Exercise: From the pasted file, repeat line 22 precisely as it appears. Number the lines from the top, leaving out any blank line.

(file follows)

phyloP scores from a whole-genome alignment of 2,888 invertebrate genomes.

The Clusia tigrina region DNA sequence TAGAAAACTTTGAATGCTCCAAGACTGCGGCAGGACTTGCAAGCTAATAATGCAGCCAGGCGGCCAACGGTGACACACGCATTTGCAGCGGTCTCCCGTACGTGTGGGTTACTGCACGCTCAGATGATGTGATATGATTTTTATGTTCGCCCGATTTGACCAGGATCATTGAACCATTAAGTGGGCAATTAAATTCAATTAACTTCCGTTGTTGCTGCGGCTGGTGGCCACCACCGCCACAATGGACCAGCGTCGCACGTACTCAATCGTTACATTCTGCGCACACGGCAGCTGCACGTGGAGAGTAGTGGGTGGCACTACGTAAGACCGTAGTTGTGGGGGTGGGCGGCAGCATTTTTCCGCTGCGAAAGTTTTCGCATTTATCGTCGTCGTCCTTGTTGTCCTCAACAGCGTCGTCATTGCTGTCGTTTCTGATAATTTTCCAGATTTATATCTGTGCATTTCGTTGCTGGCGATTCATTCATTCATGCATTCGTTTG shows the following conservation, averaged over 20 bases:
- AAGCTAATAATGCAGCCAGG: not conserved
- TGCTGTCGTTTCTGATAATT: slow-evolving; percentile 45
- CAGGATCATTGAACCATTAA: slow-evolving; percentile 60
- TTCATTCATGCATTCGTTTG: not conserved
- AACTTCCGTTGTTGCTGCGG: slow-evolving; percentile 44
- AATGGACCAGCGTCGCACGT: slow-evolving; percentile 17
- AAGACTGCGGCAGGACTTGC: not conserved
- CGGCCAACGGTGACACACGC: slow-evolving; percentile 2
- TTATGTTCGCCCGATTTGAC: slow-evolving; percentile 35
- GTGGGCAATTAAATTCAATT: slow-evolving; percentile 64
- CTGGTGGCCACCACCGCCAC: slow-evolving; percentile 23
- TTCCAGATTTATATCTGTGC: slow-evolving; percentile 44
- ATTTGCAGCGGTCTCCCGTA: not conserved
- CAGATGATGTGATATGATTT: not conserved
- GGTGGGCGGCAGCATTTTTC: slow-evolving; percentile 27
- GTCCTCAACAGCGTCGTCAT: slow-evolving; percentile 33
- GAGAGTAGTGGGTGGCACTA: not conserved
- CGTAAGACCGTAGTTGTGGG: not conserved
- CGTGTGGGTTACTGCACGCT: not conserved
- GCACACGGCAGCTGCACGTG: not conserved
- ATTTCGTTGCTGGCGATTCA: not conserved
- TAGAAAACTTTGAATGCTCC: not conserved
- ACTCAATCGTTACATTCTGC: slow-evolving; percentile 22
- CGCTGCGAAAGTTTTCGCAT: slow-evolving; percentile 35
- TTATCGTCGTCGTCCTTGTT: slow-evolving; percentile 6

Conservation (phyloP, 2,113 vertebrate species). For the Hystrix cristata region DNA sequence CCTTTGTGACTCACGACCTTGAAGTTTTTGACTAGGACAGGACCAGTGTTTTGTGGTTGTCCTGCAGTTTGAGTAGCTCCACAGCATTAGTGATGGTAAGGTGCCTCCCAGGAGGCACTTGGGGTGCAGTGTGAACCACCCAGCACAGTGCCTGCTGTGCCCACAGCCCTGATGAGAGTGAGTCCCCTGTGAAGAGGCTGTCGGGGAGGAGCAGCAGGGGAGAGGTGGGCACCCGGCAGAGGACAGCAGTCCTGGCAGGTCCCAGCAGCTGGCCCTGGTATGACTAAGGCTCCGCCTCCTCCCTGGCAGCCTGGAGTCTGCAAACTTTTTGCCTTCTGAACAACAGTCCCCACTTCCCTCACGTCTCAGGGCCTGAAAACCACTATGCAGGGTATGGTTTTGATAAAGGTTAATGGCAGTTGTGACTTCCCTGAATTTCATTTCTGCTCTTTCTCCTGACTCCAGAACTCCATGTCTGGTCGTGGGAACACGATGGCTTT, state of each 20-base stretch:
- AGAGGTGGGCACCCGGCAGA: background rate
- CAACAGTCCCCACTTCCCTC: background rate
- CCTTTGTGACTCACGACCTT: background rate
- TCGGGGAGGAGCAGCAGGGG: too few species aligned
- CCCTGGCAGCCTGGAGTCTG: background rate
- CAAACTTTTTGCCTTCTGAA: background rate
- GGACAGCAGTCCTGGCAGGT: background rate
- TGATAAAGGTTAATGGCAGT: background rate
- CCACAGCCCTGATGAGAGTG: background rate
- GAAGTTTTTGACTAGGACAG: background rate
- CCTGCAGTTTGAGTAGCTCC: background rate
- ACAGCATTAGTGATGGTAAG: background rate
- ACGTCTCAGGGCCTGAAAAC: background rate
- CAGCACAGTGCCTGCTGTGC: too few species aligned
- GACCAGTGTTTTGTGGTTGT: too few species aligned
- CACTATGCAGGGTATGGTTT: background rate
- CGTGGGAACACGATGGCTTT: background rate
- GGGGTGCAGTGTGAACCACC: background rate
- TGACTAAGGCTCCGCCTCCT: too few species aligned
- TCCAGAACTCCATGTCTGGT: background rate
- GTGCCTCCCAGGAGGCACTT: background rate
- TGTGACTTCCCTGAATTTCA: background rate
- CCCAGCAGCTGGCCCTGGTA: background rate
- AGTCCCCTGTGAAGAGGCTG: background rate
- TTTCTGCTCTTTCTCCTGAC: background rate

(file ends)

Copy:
- GCACACGGCAGCTGCACGTG: not conserved